- Discussion on Metaphor in Song:
We discussed the iconic song ‘Strange Fruit’ sung by Billie Holiday and Abel Meeropool. We asked, why might this song be relevant today? Can you think of a song that discusses a current social justice issue?
- Youth Activist Amariyanna (Mari) Copeny ‘Little Miss Flint’:
We asked, What type of changemaker is Mari Copeny? How might her speaking out about the issue of clean water in Flint, Michigan inspire others locally/nationally?
- Discussion on James Baldwin’s quote “Ignorance aligned with power is the most ferocious enemy justice can have:”
We explored the open-ended question, why is ignorance a cruel enemy to justice?
- Student-driven Historical Web-quest:
We looked at history and conflict between abolitionists and slavery apologists right here in the city of New Haven before the civil war. Using a 2001 Amistad Committee Report students conducted their own research and told the story of how and why the first proposed Black College did not come to be in New Haven.
I know the ‘Metaphor in Song’ opener resulted in the student’s compiling a “billboard” top ten list of their favorite protest songs. I was surprised to see some pretty deep cuts on that list!
So, what’s next for Senior Capstone?
Candi: After the students are done with their portfolios, they prepare for their Senior Defense. They reflect on what experiences at Common Ground had the biggest impact on them, identify their leadership qualities, and get out in the community. Then, they present all the outcomes, all they’ve learned, and their transition plan for post high school.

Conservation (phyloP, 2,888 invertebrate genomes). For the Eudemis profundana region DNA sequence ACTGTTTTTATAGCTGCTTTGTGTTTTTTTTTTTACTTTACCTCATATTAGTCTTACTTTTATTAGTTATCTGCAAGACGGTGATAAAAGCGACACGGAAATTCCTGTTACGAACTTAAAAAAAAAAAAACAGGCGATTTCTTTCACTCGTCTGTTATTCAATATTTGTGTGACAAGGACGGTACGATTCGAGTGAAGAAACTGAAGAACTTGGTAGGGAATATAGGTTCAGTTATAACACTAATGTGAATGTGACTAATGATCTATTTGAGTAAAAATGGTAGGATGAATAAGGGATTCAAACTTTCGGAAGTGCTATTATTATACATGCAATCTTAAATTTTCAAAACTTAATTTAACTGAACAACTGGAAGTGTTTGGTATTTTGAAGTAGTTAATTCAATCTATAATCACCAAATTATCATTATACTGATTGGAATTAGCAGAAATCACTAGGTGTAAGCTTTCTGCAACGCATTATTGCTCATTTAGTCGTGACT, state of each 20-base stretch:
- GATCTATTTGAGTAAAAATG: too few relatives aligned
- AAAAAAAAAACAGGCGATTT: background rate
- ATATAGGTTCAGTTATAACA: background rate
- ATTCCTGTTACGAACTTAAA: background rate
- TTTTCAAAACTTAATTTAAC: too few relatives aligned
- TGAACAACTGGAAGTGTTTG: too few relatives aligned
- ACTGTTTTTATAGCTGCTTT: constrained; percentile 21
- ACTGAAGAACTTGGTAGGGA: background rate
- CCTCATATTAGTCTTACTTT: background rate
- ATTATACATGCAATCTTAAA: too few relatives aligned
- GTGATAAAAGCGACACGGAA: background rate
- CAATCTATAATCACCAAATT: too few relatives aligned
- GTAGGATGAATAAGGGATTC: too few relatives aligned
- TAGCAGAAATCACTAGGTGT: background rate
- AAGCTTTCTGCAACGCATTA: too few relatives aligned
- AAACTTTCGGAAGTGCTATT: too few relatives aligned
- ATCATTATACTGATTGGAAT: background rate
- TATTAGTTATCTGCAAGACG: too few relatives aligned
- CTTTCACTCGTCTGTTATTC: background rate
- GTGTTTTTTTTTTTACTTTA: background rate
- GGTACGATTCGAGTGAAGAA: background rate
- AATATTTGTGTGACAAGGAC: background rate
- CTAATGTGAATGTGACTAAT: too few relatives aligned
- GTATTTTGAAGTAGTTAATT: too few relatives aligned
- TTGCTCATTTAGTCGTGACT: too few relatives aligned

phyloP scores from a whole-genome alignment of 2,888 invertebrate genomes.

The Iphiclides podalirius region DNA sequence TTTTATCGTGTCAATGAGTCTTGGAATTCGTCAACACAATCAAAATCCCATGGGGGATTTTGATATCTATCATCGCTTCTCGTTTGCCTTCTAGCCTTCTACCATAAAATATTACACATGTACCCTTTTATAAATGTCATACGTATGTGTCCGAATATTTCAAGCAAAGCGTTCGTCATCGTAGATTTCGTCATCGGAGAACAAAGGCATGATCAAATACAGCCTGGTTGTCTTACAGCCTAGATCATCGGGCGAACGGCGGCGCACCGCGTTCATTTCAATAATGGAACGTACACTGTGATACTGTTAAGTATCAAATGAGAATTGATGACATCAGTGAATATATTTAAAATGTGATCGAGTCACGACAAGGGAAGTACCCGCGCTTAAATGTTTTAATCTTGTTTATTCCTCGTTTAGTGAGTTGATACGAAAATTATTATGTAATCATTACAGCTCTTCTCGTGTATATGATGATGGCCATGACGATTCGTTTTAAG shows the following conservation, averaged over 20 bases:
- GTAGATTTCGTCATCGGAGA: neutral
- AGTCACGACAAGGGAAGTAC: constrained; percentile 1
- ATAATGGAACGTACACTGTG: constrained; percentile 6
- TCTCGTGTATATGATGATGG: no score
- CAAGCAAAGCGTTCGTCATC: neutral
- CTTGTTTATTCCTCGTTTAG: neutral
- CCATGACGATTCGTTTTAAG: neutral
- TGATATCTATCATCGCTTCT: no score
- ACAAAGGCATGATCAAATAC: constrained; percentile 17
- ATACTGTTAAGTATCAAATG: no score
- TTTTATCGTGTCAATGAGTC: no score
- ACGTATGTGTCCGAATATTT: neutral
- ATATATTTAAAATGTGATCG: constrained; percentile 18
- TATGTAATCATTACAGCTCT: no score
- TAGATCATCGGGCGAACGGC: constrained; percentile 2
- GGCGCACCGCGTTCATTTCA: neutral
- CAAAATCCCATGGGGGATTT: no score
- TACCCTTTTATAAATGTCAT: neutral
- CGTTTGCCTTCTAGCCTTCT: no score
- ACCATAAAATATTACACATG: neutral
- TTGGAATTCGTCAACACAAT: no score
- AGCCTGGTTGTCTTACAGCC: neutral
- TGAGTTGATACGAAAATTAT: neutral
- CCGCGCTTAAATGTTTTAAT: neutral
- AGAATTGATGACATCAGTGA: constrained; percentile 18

Then it’s time for them to bring all their power to whatever path they blaze. Thank you both for your time and all you do for our students.
More on Candi Fulcher:
Candi has dedicated herself to the field of education, especially to the social and academic development of urban students. Candi roots for all Common Ground students and acts based on the belief that they all can grow, thrive, and become leaders. While working hard to build strong relationships with colleagues and students, she also helps students build their understanding of justice, equity, and their capacity to be leaders. Read her article, ‘Creating Space for Culturally Responsive Teaching at Common Ground High School.’
More about Win Vitvowsky:
Like many Common Ground employees, Win does a variety of things at the school. He teaches Journalism, Junior Guidance and Senior Capstone. He has lived in New Haven for almost two decades and was a stringer for the New Haven Independent, The New Haven Advocate, and the Washington Spectator. He has been interested in zines/independent publications since he was in high school himself and is currently the editor of the tri-state publication, ‘Bridge and Tunnel Crowd.’